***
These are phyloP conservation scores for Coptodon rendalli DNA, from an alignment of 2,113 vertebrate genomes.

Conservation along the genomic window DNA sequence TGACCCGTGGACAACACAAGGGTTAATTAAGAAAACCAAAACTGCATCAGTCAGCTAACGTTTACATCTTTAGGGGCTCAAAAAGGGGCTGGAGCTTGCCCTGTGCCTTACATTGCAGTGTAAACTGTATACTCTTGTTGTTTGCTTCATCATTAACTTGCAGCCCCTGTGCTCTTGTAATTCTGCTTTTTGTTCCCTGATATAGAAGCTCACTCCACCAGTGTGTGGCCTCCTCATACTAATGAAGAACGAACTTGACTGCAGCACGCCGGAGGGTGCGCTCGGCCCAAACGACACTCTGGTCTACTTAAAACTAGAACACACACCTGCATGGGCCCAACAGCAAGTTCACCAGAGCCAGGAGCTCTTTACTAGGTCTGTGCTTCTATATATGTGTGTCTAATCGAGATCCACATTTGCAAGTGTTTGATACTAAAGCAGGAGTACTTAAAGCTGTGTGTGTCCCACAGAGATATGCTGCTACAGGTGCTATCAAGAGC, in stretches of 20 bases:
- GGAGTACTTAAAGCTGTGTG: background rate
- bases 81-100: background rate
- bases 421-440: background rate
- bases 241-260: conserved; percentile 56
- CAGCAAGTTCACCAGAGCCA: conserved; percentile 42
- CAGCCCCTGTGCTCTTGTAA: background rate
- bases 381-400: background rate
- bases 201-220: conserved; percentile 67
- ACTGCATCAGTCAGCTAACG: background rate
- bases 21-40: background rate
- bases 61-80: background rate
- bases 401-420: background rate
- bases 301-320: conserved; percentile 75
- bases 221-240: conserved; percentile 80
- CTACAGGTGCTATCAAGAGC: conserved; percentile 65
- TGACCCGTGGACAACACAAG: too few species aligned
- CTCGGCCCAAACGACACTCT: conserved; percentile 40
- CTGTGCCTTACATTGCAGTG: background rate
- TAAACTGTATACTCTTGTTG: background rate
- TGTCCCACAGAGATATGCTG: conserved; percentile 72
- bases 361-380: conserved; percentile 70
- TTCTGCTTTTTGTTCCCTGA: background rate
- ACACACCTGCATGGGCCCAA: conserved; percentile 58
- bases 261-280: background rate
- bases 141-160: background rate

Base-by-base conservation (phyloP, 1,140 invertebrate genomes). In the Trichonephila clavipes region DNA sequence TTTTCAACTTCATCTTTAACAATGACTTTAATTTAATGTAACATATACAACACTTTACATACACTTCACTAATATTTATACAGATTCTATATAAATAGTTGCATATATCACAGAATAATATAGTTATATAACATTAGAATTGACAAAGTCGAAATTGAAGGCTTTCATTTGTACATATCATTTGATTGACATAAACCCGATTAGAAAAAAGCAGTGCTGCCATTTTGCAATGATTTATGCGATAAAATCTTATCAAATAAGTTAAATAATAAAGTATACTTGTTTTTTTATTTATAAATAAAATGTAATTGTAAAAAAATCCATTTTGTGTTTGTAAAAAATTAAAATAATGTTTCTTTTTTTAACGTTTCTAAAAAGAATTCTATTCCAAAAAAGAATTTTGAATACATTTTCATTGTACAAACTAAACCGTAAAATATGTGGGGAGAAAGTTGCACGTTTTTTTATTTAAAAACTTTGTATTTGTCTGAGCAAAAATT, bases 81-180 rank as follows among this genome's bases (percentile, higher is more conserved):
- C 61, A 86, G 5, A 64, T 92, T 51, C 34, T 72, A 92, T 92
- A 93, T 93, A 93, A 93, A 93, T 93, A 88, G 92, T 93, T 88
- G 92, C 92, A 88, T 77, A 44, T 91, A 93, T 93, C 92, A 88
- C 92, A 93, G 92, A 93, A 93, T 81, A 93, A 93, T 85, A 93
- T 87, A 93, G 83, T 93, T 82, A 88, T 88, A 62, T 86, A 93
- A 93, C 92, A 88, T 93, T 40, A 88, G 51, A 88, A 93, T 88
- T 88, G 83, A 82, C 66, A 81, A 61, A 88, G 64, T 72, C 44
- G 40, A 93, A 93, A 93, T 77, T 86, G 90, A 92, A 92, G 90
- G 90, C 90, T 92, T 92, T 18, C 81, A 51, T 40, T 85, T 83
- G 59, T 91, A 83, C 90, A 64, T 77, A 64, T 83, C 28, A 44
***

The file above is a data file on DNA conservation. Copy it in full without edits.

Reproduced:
These are phyloP conservation scores for Coptodon rendalli DNA, from an alignment of 2,113 vertebrate genomes.

Conservation along the genomic window DNA sequence TGACCCGTGGACAACACAAGGGTTAATTAAGAAAACCAAAACTGCATCAGTCAGCTAACGTTTACATCTTTAGGGGCTCAAAAAGGGGCTGGAGCTTGCCCTGTGCCTTACATTGCAGTGTAAACTGTATACTCTTGTTGTTTGCTTCATCATTAACTTGCAGCCCCTGTGCTCTTGTAATTCTGCTTTTTGTTCCCTGATATAGAAGCTCACTCCACCAGTGTGTGGCCTCCTCATACTAATGAAGAACGAACTTGACTGCAGCACGCCGGAGGGTGCGCTCGGCCCAAACGACACTCTGGTCTACTTAAAACTAGAACACACACCTGCATGGGCCCAACAGCAAGTTCACCAGAGCCAGGAGCTCTTTACTAGGTCTGTGCTTCTATATATGTGTGTCTAATCGAGATCCACATTTGCAAGTGTTTGATACTAAAGCAGGAGTACTTAAAGCTGTGTGTGTCCCACAGAGATATGCTGCTACAGGTGCTATCAAGAGC, in stretches of 20 bases:
- GGAGTACTTAAAGCTGTGTG: background rate
- bases 81-100: background rate
- bases 421-440: background rate
- bases 241-260: conserved; percentile 56
- CAGCAAGTTCACCAGAGCCA: conserved; percentile 42
- CAGCCCCTGTGCTCTTGTAA: background rate
- bases 381-400: background rate
- bases 201-220: conserved; percentile 67
- ACTGCATCAGTCAGCTAACG: background rate
- bases 21-40: background rate
- bases 61-80: background rate
- bases 401-420: background rate
- bases 301-320: conserved; percentile 75
- bases 221-240: conserved; percentile 80
- CTACAGGTGCTATCAAGAGC: conserved; percentile 65
- TGACCCGTGGACAACACAAG: too few species aligned
- CTCGGCCCAAACGACACTCT: conserved; percentile 40
- CTGTGCCTTACATTGCAGTG: background rate
- TAAACTGTATACTCTTGTTG: background rate
- TGTCCCACAGAGATATGCTG: conserved; percentile 72
- bases 361-380: conserved; percentile 70
- TTCTGCTTTTTGTTCCCTGA: background rate
- ACACACCTGCATGGGCCCAA: conserved; percentile 58
- bases 261-280: background rate
- bases 141-160: background rate

Base-by-base conservation (phyloP, 1,140 invertebrate genomes). In the Trichonephila clavipes region DNA sequence TTTTCAACTTCATCTTTAACAATGACTTTAATTTAATGTAACATATACAACACTTTACATACACTTCACTAATATTTATACAGATTCTATATAAATAGTTGCATATATCACAGAATAATATAGTTATATAACATTAGAATTGACAAAGTCGAAATTGAAGGCTTTCATTTGTACATATCATTTGATTGACATAAACCCGATTAGAAAAAAGCAGTGCTGCCATTTTGCAATGATTTATGCGATAAAATCTTATCAAATAAGTTAAATAATAAAGTATACTTGTTTTTTTATTTATAAATAAAATGTAATTGTAAAAAAATCCATTTTGTGTTTGTAAAAAATTAAAATAATGTTTCTTTTTTTAACGTTTCTAAAAAGAATTCTATTCCAAAAAAGAATTTTGAATACATTTTCATTGTACAAACTAAACCGTAAAATATGTGGGGAGAAAGTTGCACGTTTTTTTATTTAAAAACTTTGTATTTGTCTGAGCAAAAATT, bases 81-180 rank as follows among this genome's bases (percentile, higher is more conserved):
- C 61, A 86, G 5, A 64, T 92, T 51, C 34, T 72, A 92, T 92
- A 93, T 93, A 93, A 93, A 93, T 93, A 88, G 92, T 93, T 88
- G 92, C 92, A 88, T 77, A 44, T 91, A 93, T 93, C 92, A 88
- C 92, A 93, G 92, A 93, A 93, T 81, A 93, A 93, T 85, A 93
- T 87, A 93, G 83, T 93, T 82, A 88, T 88, A 62, T 86, A 93
- A 93, C 92, A 88, T 93, T 40, A 88, G 51, A 88, A 93, T 88
- T 88, G 83, A 82, C 66, A 81, A 61, A 88, G 64, T 72, C 44
- G 40, A 93, A 93, A 93, T 77, T 86, G 90, A 92, A 92, G 90
- G 90, C 90, T 92, T 92, T 18, C 81, A 51, T 40, T 85, T 83
- G 59, T 91, A 83, C 90, A 64, T 77, A 64, T 83, C 28, A 44